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(Reference retrieved automatically from Web of Science through information on FAPESP grant and its corresponding number as mentioned in the publication by the authors.)

Conflicting Selection in the Course of Adaptive Diversification: The Interplay between Mutualism and Intraspecific Competition

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Raimundo, Rafael L. G. [1] ; Gibert, Jean P. [2] ; Hembry, David H. [3] ; Guimaraes, Jr., Paulo R. [1]
Total Authors: 4
[1] Univ Sao Paulo, Inst Biociencias, Dept Ecol, BR-05508900 Sao Paulo - Brazil
[2] Univ Nebraska, Sch Biol Sci, Lincoln, NE 68588 - USA
[3] Univ Calif Berkeley, Dept Environm Sci Policy & Management, Berkeley, CA 94720 - USA
Total Affiliations: 3
Document type: Journal article
Source: American Naturalist; v. 183, n. 3, p. 363-375, MAR 1 2014.
Web of Science Citations: 16

Adaptive speciation can occur when a population undergoes assortative mating and disruptive selection caused by frequency-dependent intraspecific competition. However, other interactions, such as mutualisms based on trait matching, may generate conflicting selective pressures that constrain species diversification. We used individual-based simulations to explore how different types of mutualism affect adaptive diversification. A magic trait was assumed to simultaneously mediate mate choice, intraspecific competition, and mutualisms. In scenarios of intimate, specialized mutualisms, individuals interact with one or few individual mutualistic partners, and diversification is constrained only if the mutualism is obligate. In other scenarios, increasing numbers of different partners per individual limit diversification by generating stabilizing selection. Stabilizing selection emerges from the greater likelihood of trait mismatches for rare, extreme phenotypes than for common intermediate phenotypes. Constraints on diversification imposed by increased numbers of partners decrease if the trait matching degree has smaller positive effects on fitness. These results hold after the relaxation of various assumptions. When trait matching matters, mutualism-generated stabilizing selection would thus often constrain diversification in obligate mutualisms, such as ant-myrmecophyte associations, and in low-intimacy mutualisms, including plant-seed disperser systems. Hence, different processes, such as trait convergence favoring the incorporation of nonrelated species, are needed to explain the higher richness of low-intimacy assemblagesshown here to be up to 1 order of magnitude richer than high-intimacy systems. (AU)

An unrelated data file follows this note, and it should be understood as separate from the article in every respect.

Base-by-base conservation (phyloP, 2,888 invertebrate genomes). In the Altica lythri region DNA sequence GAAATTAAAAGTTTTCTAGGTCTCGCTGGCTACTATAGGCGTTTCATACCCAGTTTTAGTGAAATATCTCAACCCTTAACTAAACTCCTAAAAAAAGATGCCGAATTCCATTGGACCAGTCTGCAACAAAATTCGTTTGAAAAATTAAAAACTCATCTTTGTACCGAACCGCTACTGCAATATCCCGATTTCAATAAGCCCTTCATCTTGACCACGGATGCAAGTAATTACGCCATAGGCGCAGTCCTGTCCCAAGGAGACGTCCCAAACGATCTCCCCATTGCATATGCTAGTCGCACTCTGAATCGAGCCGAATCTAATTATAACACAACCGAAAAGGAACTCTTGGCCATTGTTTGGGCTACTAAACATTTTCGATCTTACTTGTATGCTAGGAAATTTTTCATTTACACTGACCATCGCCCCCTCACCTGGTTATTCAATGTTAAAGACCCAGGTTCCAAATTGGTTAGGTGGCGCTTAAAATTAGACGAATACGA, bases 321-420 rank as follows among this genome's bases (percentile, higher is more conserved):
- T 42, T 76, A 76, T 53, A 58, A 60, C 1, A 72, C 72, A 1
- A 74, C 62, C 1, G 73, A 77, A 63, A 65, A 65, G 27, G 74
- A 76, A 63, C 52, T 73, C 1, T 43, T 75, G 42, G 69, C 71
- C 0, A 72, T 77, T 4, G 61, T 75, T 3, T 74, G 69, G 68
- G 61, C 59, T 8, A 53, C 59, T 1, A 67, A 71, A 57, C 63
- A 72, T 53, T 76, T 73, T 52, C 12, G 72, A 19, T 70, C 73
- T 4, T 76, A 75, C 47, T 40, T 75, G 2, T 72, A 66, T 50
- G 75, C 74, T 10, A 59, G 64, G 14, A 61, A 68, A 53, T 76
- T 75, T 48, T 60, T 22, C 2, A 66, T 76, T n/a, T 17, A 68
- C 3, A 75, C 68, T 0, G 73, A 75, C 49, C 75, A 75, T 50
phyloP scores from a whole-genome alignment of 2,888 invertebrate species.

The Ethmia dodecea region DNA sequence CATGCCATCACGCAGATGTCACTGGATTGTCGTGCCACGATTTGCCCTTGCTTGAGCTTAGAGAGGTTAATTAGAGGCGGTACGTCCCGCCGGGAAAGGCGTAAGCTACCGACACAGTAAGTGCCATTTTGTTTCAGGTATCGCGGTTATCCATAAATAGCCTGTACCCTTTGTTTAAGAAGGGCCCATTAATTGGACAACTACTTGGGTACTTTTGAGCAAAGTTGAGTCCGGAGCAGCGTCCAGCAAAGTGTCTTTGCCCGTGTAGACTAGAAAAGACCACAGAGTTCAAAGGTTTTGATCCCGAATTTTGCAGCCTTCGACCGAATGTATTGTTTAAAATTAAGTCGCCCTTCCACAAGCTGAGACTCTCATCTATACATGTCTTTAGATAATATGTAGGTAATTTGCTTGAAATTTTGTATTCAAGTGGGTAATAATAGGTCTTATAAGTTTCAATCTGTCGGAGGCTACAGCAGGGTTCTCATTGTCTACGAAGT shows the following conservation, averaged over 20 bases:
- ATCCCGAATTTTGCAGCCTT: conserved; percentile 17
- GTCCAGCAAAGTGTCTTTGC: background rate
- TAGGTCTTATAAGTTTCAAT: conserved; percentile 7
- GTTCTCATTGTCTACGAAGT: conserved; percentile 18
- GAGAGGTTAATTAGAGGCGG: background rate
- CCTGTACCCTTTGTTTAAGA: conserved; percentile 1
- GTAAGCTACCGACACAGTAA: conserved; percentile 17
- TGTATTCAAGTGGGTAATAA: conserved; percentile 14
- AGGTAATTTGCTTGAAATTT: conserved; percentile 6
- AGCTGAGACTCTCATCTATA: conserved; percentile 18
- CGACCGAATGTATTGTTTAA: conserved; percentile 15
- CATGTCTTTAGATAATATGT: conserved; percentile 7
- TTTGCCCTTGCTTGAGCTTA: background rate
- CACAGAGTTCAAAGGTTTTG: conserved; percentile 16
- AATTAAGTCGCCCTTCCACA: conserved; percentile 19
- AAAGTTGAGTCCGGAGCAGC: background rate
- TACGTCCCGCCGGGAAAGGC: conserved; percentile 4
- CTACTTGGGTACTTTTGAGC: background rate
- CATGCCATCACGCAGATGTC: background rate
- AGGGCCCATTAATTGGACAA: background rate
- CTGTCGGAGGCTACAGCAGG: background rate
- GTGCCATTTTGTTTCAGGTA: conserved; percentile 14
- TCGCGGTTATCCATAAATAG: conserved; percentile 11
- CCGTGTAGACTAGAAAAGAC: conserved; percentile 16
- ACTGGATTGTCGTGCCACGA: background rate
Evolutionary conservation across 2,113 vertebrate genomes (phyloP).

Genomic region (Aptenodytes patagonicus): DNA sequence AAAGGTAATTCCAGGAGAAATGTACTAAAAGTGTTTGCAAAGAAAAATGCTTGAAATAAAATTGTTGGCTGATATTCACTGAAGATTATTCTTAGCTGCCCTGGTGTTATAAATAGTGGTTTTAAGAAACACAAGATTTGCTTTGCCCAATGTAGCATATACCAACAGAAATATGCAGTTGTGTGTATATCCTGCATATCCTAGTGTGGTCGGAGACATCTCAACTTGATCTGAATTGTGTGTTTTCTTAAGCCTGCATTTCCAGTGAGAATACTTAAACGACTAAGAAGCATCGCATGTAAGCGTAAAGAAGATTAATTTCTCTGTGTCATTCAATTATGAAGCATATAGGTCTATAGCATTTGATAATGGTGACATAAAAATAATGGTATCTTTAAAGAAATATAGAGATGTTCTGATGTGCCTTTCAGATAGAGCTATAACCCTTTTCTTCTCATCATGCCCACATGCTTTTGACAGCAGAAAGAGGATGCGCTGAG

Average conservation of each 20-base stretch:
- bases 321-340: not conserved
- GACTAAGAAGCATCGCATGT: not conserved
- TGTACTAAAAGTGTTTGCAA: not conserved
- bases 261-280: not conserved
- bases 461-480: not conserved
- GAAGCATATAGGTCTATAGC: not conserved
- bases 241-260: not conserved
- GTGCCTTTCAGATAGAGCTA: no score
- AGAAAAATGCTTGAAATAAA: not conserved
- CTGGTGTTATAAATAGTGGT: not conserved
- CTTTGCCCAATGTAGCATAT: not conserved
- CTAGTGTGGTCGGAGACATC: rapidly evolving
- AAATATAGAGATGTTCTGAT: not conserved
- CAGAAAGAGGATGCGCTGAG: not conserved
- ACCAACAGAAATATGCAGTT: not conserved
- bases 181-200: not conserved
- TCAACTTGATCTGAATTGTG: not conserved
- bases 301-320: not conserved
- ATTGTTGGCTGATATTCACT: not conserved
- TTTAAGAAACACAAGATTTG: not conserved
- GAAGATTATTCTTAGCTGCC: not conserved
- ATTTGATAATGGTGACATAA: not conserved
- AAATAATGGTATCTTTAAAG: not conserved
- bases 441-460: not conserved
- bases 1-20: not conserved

FAPESP's process: 09/54422-8 - Structure and coevolutionary dynamics in mutualistic networks
Grantee:Paulo Roberto Guimarães Junior
Support type: Research Grants - Young Investigators Grants
FAPESP's process: 11/13054-6 - Natural selection and the structure, dynamics, and diversification of mutualistic assemblages
Grantee:Rafael Luís Galdini Raimundo
Support type: Scholarships in Brazil - Doctorate